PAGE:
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Presenting on the ‘Diverse Economies of Megaprojects’ at 13th Annual Mongolia Development Forum

By Lauren Bonilla, on 24 April 2017

 

On Thursday, April 6, we (Rebekah Plueckhahn and Lauren Bonilla) participated in the 13th annual Mongolia Development Forum, held at the headquarters of the European Bank for Reconstruction and Development (EBRD) in London.  The forum was co-organized by the Ministry of Foreign Affairs, Mongolian Embassy in the UK, Mongolian Association in the UK, Tsahim Urtuu Holboo, Mongolian Business Database, and Council of Mongolians Abroad.  The theme of the day was ‘Opportunities in Mongolia’, which addressed three key topics: Business in Mongolia, Challenges and Opportunities; Social and Legal Issues; and Mega-Projects.

 

Bataa

Bataa Tserenbat, the event organizer, introduces the mission and history of the Mongolian Development Forum to a packed auditorium.

 

Bayar

Bayar Sanjaa, the former Prime Minister of Mongolia and current Ambassador of Mongolia to the UK, gives a welcome address.


We jointly presented in the Mega-Projects session given our respective areas of research on the effects of economic fluctuations in Ulaanbaatar (Rebekah) and the mining industry (Lauren). Although these topics are quite different from each other in many respects, we have discovered in the course of our research that our findings yield many similarities.  We have observed how urban development and the large-scale mine development could both be considered mega-projects in the sense that they promise to be transformational in nature.  They also involve long time horizons in their development and require large amounts of capital investment.  Moreover, while much attention is given to the role of more formal institutions, stakeholders, markets, and policies in influencing the development trajectories of largescale urban and mine projects, our research has shown that a diversity of actors, processes, and practices exist within, help to shape, and are produced from a mega-project.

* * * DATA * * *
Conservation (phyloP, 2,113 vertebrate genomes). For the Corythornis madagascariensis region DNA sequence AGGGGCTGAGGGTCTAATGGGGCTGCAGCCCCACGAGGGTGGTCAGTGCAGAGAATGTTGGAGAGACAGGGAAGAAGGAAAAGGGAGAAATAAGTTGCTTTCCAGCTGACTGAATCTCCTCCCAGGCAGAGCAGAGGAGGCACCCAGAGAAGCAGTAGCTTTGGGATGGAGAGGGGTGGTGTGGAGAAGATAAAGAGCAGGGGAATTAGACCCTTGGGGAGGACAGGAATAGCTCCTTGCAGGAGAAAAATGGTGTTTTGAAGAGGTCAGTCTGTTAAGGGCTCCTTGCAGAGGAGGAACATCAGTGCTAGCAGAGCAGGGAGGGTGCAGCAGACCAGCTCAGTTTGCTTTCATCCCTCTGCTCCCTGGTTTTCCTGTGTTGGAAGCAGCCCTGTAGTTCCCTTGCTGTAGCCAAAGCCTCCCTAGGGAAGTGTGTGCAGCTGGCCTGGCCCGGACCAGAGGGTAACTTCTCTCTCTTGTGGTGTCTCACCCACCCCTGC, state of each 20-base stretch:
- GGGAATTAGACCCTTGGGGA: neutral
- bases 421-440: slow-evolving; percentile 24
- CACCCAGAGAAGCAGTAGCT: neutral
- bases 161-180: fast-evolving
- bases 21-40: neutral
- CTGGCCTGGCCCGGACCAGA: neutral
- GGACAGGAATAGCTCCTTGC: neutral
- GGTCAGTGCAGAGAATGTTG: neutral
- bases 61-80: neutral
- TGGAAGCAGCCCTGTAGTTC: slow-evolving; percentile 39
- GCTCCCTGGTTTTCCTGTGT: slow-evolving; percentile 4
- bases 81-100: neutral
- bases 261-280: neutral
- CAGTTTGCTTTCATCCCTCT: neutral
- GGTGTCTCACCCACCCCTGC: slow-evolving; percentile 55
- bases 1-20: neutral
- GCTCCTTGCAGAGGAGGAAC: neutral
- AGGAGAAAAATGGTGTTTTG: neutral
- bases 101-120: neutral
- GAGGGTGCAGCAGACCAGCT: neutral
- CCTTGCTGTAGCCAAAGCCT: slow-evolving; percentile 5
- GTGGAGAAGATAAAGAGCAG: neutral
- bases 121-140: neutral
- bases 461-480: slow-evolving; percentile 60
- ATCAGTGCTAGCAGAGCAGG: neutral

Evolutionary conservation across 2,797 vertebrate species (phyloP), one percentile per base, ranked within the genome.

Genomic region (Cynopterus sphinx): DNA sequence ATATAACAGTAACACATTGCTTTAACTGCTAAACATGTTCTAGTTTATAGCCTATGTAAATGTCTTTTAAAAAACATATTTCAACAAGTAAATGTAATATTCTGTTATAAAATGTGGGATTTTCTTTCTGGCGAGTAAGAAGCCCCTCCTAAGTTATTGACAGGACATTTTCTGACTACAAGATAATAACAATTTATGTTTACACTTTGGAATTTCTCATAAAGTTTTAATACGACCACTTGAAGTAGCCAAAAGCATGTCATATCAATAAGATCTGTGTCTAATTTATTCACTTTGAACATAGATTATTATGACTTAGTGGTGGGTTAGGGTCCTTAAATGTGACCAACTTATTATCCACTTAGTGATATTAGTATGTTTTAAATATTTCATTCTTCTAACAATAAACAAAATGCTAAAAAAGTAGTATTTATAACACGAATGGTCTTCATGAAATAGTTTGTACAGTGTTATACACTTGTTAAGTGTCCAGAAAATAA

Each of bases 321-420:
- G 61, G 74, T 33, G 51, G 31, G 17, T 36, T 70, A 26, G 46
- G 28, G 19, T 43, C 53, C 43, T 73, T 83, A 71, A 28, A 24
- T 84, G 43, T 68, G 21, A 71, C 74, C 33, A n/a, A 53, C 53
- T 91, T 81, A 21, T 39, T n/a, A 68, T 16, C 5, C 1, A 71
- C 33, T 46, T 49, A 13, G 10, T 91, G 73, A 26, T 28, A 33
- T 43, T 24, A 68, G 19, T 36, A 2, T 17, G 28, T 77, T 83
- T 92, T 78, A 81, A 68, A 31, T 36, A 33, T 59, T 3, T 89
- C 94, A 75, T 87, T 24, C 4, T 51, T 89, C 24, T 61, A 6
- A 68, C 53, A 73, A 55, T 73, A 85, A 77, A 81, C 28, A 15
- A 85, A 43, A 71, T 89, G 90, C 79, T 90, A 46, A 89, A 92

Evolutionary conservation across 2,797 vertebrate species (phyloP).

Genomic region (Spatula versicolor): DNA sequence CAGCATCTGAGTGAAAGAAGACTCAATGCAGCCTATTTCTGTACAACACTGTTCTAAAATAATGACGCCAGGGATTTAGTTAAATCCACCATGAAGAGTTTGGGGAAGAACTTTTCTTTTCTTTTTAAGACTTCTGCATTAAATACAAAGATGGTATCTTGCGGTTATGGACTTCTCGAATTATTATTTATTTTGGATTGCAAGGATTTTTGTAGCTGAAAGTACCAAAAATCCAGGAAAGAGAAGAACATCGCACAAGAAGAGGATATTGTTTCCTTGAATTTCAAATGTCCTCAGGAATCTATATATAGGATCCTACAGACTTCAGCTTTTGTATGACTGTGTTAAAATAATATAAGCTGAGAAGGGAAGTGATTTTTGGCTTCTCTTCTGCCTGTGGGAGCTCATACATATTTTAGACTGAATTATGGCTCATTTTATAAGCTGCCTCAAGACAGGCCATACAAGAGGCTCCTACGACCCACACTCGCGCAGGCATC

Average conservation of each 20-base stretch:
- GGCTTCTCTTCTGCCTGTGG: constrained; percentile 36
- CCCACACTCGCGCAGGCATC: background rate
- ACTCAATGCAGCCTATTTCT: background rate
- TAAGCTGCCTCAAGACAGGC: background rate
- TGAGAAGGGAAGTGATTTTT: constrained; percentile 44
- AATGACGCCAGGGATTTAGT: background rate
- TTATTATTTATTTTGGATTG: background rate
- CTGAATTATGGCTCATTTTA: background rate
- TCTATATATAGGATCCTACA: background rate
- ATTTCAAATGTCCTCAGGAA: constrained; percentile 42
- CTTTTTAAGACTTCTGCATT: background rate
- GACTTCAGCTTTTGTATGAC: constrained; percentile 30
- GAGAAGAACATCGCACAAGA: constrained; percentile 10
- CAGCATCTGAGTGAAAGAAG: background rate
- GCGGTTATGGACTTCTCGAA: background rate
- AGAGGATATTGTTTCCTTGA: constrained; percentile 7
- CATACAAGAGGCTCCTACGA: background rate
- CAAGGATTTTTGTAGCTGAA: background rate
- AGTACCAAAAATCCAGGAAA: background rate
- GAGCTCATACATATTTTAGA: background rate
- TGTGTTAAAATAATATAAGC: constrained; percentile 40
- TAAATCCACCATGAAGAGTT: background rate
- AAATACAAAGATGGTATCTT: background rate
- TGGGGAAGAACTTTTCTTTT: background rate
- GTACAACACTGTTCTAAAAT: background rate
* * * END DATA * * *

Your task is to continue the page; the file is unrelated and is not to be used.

Presentation

\Bek and Lauren

 

Lauren’s talk discussed a feature of the Tavan Tolgoi coal complex that has long been a source of debate and controversy: the multiplicity of companies that own and operate sections of the deposit located in Tsogttsetsii, Omnogobi province.  In recent years there has been debate about consolidating the ownership of the Tavan Tolgoi deposit so that it is governed by one company instead of the current situation where there are three companies running mine projects in close proximity to each other: MMC/Energy Resources (a publically traded company listed on the Hong Kong stock-exchange), Erdenes Tavan Tolgoi (a state-owned company), and Tavan Tolgoi JSC (a company owned by both the local province and private shareholders).  While this diversity of ownership has presented a number of governance challenges, Lauren talked about how it has also been a blessing to some degree in the current period of economic crisis.  Since the mining companies are differentially exposed to coal markets and operate according to various financing streams and shareholder interests, they have pursued divergent forms of extractive activity in response to the slowdown of the coal economy.  Locally, this has meant that once-booming Tsogttsetsii has avoided facing a singular bust at Tavan Tolgoi.  Instead, small stores, taxi and trucking services, car repair shops, and trade activities, among other businesses, have been able to survive amid the slowdown, even though many have suffered from crushing indebtedness, bankruptcy and capital loss.